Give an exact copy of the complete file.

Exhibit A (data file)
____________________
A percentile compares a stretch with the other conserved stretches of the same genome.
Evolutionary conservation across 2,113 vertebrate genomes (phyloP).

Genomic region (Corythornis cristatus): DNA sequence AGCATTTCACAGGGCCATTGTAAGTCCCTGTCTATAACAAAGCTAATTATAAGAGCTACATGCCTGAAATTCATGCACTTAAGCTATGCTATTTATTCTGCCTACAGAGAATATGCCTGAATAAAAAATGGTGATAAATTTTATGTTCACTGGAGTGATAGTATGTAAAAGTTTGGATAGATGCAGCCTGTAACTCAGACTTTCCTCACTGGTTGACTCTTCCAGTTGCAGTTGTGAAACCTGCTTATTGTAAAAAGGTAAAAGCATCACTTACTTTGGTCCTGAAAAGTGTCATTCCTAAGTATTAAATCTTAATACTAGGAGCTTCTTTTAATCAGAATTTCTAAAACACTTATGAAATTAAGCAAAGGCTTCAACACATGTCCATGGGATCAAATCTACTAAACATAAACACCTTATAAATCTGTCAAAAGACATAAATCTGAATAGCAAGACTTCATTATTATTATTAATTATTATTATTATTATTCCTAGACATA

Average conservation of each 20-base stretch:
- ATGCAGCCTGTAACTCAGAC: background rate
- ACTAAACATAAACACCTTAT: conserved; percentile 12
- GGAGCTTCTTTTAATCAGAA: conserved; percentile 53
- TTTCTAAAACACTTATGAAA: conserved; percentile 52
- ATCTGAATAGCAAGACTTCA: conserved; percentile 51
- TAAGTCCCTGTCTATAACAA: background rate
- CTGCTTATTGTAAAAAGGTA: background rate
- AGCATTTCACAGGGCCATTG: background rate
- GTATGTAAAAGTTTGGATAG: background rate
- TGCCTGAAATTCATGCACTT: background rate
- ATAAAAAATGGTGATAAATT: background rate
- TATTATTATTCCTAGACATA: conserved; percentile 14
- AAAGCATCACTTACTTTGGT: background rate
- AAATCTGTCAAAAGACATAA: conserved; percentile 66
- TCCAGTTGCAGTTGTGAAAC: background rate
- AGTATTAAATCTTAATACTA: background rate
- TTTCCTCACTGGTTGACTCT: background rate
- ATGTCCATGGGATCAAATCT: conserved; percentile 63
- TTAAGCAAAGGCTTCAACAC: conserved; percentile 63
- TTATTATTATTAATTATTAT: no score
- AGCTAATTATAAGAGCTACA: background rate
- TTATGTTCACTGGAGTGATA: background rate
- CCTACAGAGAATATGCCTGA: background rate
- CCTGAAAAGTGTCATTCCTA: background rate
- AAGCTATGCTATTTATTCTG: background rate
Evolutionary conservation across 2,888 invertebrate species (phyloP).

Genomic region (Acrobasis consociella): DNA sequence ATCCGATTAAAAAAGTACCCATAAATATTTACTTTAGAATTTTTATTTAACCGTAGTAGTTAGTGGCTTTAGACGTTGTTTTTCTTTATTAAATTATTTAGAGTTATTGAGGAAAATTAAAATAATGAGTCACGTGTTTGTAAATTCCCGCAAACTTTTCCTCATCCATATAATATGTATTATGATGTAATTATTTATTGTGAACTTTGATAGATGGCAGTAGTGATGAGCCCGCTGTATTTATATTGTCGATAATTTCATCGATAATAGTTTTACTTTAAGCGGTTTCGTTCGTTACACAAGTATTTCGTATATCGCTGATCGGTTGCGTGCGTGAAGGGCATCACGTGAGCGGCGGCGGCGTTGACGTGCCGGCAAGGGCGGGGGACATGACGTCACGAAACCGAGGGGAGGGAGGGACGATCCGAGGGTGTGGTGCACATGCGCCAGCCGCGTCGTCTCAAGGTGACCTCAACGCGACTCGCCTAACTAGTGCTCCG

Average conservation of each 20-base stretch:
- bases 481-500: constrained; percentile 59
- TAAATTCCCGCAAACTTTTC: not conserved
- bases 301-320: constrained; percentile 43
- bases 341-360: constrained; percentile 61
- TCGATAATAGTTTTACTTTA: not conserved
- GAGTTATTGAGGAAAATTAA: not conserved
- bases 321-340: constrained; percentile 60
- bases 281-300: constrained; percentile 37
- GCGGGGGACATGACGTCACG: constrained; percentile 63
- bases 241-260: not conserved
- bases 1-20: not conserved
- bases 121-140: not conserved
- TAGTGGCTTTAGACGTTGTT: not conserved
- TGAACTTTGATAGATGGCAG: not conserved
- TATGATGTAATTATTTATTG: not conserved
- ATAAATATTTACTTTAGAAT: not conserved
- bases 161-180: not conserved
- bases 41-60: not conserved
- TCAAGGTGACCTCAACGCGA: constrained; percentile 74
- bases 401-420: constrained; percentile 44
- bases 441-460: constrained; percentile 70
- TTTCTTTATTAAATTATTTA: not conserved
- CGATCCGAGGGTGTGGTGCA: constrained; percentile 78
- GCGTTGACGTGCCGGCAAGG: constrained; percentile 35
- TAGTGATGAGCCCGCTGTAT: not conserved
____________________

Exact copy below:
A percentile compares a stretch with the other conserved stretches of the same genome.
Evolutionary conservation across 2,113 vertebrate genomes (phyloP).

Genomic region (Corythornis cristatus): DNA sequence AGCATTTCACAGGGCCATTGTAAGTCCCTGTCTATAACAAAGCTAATTATAAGAGCTACATGCCTGAAATTCATGCACTTAAGCTATGCTATTTATTCTGCCTACAGAGAATATGCCTGAATAAAAAATGGTGATAAATTTTATGTTCACTGGAGTGATAGTATGTAAAAGTTTGGATAGATGCAGCCTGTAACTCAGACTTTCCTCACTGGTTGACTCTTCCAGTTGCAGTTGTGAAACCTGCTTATTGTAAAAAGGTAAAAGCATCACTTACTTTGGTCCTGAAAAGTGTCATTCCTAAGTATTAAATCTTAATACTAGGAGCTTCTTTTAATCAGAATTTCTAAAACACTTATGAAATTAAGCAAAGGCTTCAACACATGTCCATGGGATCAAATCTACTAAACATAAACACCTTATAAATCTGTCAAAAGACATAAATCTGAATAGCAAGACTTCATTATTATTATTAATTATTATTATTATTATTCCTAGACATA

Average conservation of each 20-base stretch:
- ATGCAGCCTGTAACTCAGAC: background rate
- ACTAAACATAAACACCTTAT: conserved; percentile 12
- GGAGCTTCTTTTAATCAGAA: conserved; percentile 53
- TTTCTAAAACACTTATGAAA: conserved; percentile 52
- ATCTGAATAGCAAGACTTCA: conserved; percentile 51
- TAAGTCCCTGTCTATAACAA: background rate
- CTGCTTATTGTAAAAAGGTA: background rate
- AGCATTTCACAGGGCCATTG: background rate
- GTATGTAAAAGTTTGGATAG: background rate
- TGCCTGAAATTCATGCACTT: background rate
- ATAAAAAATGGTGATAAATT: background rate
- TATTATTATTCCTAGACATA: conserved; percentile 14
- AAAGCATCACTTACTTTGGT: background rate
- AAATCTGTCAAAAGACATAA: conserved; percentile 66
- TCCAGTTGCAGTTGTGAAAC: background rate
- AGTATTAAATCTTAATACTA: background rate
- TTTCCTCACTGGTTGACTCT: background rate
- ATGTCCATGGGATCAAATCT: conserved; percentile 63
- TTAAGCAAAGGCTTCAACAC: conserved; percentile 63
- TTATTATTATTAATTATTAT: no score
- AGCTAATTATAAGAGCTACA: background rate
- TTATGTTCACTGGAGTGATA: background rate
- CCTACAGAGAATATGCCTGA: background rate
- CCTGAAAAGTGTCATTCCTA: background rate
- AAGCTATGCTATTTATTCTG: background rate
Evolutionary conservation across 2,888 invertebrate species (phyloP).

Genomic region (Acrobasis consociella): DNA sequence ATCCGATTAAAAAAGTACCCATAAATATTTACTTTAGAATTTTTATTTAACCGTAGTAGTTAGTGGCTTTAGACGTTGTTTTTCTTTATTAAATTATTTAGAGTTATTGAGGAAAATTAAAATAATGAGTCACGTGTTTGTAAATTCCCGCAAACTTTTCCTCATCCATATAATATGTATTATGATGTAATTATTTATTGTGAACTTTGATAGATGGCAGTAGTGATGAGCCCGCTGTATTTATATTGTCGATAATTTCATCGATAATAGTTTTACTTTAAGCGGTTTCGTTCGTTACACAAGTATTTCGTATATCGCTGATCGGTTGCGTGCGTGAAGGGCATCACGTGAGCGGCGGCGGCGTTGACGTGCCGGCAAGGGCGGGGGACATGACGTCACGAAACCGAGGGGAGGGAGGGACGATCCGAGGGTGTGGTGCACATGCGCCAGCCGCGTCGTCTCAAGGTGACCTCAACGCGACTCGCCTAACTAGTGCTCCG

Average conservation of each 20-base stretch:
- bases 481-500: constrained; percentile 59
- TAAATTCCCGCAAACTTTTC: not conserved
- bases 301-320: constrained; percentile 43
- bases 341-360: constrained; percentile 61
- TCGATAATAGTTTTACTTTA: not conserved
- GAGTTATTGAGGAAAATTAA: not conserved
- bases 321-340: constrained; percentile 60
- bases 281-300: constrained; percentile 37
- GCGGGGGACATGACGTCACG: constrained; percentile 63
- bases 241-260: not conserved
- bases 1-20: not conserved
- bases 121-140: not conserved
- TAGTGGCTTTAGACGTTGTT: not conserved
- TGAACTTTGATAGATGGCAG: not conserved
- TATGATGTAATTATTTATTG: not conserved
- ATAAATATTTACTTTAGAAT: not conserved
- bases 161-180: not conserved
- bases 41-60: not conserved
- TCAAGGTGACCTCAACGCGA: constrained; percentile 74
- bases 401-420: constrained; percentile 44
- bases 441-460: constrained; percentile 70
- TTTCTTTATTAAATTATTTA: not conserved
- CGATCCGAGGGTGTGGTGCA: constrained; percentile 78
- GCGTTGACGTGCCGGCAAGG: constrained; percentile 35
- TAGTGATGAGCCCGCTGTAT: not conserved